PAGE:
And standard assets. In here, in standard assets, we can see the characters we've imported. Here's Characters, and in there are other things, such as first person, physical materials, roller balls, and so on. And these came in with that asset package. I'll take a quick look at the project structure, and then we can get started configuring the character and seeing if there's anything else we need to bring in. I've opened up an explore and browsed into that 01_01 project I created. This is a project structure that Unity created for me when I made that project.
We'll spend a lot of time in the Assets folder, that's where we'll bring in models, textures, and scripts. In here, we can see folders that correspond to those in the project window in Unity for the assets we've brought in. There's Project Settings and we can configure these per project depending on the game we're making. Library is where we'll see different things that Unity will use. And these cover Editor Settings, Layout, and so forth. We'll also see in Temp storage of temporary files and other things Unity needs behind the scenes for working.
Most of our time will be spent in the Assets folder. Keep in mind again this is a relative project structure. What that means is we can take this project, 01_01, put it on any computer and open that project. As long as all those directories and files are there Unity will open up that project and find all the assets. Now that we've got this project made, we can start creating. We can bring in that first person character and see if there's any other assets we want to start out with. And then start bringing in our models and textures and putting our game together.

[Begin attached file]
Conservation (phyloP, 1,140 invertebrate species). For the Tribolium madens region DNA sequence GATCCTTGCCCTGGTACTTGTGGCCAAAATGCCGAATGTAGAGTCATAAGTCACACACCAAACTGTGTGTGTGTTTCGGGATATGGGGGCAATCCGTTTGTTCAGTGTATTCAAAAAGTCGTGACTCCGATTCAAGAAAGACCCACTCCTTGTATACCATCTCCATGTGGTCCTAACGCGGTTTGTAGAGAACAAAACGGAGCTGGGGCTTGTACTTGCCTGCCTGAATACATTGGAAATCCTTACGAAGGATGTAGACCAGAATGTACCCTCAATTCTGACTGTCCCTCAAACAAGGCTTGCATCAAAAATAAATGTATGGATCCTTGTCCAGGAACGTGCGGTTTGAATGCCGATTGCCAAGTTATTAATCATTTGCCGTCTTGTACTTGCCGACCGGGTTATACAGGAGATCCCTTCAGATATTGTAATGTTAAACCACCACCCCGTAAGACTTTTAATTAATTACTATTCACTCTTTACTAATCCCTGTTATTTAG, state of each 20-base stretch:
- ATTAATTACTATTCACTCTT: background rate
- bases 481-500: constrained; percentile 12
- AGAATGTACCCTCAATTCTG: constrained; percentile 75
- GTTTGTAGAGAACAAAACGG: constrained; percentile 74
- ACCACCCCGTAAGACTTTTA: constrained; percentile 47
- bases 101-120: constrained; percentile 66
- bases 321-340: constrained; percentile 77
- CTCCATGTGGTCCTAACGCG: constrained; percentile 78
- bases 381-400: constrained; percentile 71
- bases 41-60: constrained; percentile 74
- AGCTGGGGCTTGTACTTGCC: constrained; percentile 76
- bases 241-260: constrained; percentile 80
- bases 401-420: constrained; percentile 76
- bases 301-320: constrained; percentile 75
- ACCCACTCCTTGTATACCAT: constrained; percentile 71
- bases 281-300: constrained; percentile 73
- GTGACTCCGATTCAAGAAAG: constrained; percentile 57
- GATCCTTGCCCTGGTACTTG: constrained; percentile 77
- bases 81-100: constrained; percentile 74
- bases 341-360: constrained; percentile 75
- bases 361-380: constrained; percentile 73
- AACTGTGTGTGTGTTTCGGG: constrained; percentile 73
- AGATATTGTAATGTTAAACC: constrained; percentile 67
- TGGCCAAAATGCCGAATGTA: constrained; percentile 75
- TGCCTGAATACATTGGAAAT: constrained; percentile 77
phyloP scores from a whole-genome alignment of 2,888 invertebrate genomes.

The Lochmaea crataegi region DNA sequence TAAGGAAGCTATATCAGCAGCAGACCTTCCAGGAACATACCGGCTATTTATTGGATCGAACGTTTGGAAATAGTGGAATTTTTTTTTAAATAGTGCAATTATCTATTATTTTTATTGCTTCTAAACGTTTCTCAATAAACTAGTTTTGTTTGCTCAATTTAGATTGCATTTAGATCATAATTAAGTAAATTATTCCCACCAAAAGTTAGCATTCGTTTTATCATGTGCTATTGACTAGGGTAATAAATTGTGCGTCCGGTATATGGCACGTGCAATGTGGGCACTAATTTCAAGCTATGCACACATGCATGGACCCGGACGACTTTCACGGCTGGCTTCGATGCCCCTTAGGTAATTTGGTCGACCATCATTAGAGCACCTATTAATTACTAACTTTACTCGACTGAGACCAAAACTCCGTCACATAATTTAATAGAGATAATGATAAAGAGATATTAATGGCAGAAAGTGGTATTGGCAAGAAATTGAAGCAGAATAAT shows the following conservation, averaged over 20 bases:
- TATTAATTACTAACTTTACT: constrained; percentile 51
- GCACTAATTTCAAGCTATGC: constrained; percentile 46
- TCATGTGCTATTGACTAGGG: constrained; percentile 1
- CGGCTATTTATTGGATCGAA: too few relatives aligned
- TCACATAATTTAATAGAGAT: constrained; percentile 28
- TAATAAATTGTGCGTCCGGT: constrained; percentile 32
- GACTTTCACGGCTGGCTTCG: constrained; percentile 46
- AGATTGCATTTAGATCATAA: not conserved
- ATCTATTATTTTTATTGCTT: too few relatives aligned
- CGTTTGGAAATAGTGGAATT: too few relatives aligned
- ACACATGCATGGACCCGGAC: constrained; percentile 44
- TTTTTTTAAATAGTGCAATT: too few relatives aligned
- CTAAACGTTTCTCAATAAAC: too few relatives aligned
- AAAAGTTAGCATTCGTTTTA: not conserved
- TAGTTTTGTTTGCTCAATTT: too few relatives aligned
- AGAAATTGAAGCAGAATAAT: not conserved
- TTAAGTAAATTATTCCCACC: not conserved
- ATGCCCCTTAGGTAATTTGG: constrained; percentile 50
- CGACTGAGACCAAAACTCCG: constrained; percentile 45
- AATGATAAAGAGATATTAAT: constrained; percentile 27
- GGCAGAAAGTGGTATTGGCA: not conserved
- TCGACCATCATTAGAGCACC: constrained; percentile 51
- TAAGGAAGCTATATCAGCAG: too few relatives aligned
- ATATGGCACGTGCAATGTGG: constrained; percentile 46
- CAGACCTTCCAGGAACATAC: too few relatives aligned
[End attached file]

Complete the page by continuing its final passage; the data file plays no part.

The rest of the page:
- Setting up the project
- Creating a player controller
- Importing assets, including models, audio, and textures
- Generating colliders
- Creating prefabs
- Applying materials
- Creating animation
- Designing a basic game level
- Lighting the level
- Creating particle systems
- Adding audio
- Building the game for desktop or mobile deployment
Skill Level Beginner
Q: I can't open the exercise files. What's the .7Z extension?
<div>A: The .7Z extension is for a 7-Zip file. 7-Zip is an open-source file compression standard that is similar to ZIP, but it has a much better compression rate in certain situations. For the exercise files in this course, using a standard .ZIP file would have added more than 6 GB to the download size, so we opted for a more efficient format.</div><div> </div><div>To extract the .7Z file, you'll need some free software. If you visit <a target="_blank" href="http://www.7-zip.org">7-zip.org</a>, you can find free, open-source software for Windows. For Mac users, please see <a target="_blank" href="http://www.kekaosx.com">kekaosx.com</a> to download Keka, a free application that can do the same. For those with software security policies in place, Keka is also available in the Mac App Store for $1.99.</div><div> </div><div>For additional information, please see the "Exercise files" video in the Introduction chapter of this course.</div>